Working with others to do more good

Working with others to do more good

Kiwanis clubs around the world joined other service organizations to help even more communities. 

Community service took center stage September 11-17 for the third annual Celebrate Community, a weeklong joint initiative from Kiwanis International, Lions Clubs International, Optimist International and Rotary International. 

Why collaborate with other service organizations? To help even more communities and kids! Plus, members of participating service organizations had the chance to learn more about one another — and see how teamwork, not competition, makes our world better.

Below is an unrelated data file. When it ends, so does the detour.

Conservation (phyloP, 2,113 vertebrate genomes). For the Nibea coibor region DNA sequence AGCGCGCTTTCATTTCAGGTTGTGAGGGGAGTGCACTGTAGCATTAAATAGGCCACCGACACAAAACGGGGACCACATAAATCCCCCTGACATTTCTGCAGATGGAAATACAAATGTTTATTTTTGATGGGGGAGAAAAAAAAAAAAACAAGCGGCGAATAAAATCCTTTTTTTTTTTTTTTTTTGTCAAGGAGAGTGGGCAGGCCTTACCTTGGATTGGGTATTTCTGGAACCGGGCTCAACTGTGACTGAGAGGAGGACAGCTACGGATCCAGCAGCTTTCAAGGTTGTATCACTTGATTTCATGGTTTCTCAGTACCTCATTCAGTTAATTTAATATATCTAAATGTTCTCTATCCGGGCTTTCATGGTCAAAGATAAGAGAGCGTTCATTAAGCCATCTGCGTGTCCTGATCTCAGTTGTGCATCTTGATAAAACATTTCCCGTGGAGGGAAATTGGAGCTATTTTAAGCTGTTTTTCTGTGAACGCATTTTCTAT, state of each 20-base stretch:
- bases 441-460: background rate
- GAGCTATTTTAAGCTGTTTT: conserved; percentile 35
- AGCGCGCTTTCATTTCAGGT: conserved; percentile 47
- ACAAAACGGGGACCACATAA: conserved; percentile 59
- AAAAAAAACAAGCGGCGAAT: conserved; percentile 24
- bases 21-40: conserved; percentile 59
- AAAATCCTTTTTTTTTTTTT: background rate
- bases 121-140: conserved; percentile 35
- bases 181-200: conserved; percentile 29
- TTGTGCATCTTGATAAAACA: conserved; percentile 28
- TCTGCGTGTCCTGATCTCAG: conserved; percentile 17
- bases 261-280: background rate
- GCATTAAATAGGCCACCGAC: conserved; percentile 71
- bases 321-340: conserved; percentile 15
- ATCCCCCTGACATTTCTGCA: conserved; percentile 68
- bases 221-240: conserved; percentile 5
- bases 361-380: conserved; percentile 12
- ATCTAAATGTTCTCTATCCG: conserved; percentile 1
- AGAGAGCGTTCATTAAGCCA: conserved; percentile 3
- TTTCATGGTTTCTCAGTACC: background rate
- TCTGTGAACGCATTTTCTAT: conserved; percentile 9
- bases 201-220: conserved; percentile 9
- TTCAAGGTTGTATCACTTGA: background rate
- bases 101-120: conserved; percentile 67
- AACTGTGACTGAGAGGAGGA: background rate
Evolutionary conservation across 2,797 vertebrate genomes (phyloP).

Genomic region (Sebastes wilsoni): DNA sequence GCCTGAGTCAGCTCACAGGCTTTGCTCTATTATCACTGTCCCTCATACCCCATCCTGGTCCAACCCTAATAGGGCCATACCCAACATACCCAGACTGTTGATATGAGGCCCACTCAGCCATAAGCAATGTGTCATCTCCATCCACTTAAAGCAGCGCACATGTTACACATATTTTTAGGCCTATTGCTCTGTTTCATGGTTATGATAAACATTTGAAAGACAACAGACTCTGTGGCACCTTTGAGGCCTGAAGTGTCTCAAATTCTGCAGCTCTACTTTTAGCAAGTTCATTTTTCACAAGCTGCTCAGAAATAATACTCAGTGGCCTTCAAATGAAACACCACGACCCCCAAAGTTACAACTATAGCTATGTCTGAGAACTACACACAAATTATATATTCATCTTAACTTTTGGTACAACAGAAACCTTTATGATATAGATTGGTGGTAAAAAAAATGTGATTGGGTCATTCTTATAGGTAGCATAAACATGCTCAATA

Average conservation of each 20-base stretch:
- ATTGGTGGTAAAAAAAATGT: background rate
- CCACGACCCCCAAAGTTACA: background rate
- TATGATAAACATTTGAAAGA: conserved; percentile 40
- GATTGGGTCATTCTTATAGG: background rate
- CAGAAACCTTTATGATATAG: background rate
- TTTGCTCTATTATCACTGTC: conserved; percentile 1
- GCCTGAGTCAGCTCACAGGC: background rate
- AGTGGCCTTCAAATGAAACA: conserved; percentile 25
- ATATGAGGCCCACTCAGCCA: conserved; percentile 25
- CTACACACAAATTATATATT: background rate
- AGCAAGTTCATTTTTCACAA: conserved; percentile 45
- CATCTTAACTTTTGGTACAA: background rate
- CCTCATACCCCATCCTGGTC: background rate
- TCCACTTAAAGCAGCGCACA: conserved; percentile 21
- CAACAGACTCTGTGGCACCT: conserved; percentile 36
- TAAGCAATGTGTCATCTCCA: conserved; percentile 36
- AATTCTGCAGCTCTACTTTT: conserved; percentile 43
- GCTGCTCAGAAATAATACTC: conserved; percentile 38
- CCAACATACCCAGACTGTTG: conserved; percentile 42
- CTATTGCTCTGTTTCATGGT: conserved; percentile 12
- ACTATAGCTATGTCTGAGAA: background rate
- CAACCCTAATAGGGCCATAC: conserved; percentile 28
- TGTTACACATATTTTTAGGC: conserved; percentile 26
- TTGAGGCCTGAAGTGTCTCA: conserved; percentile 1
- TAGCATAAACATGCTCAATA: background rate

Kiwanis clubs around the world highlighted their projects on social media using the hashtag #CelebrateCommunity. Here are just a few: 

  • The Kiwanis Club of Hendersonville, North Carolina, U.S., collaborated with two Rotary clubs and a Lions club to collect and deliver 3,760 diapers and 136 packs of baby wipes to the Children & Family Resource Center. Aktion Club was involved too. “Children & Family Resource Center is so thankful to be the recipient of such generosity in our community,” says Jamie Wiener, the center’s executive director. “We provide roughly 400 children each month with diapers and formula so moms and dads don’t have to choose between food, utilities and other expenses over the health and safety of their baby.” 
  • Kiwanians in India, a provisional Kiwanis district, joined forces with Lions Clubs International by painting smiles on the faces of children through the distribution of stationery and vibrant painting colors, all in the spirit of spreading boundless joy.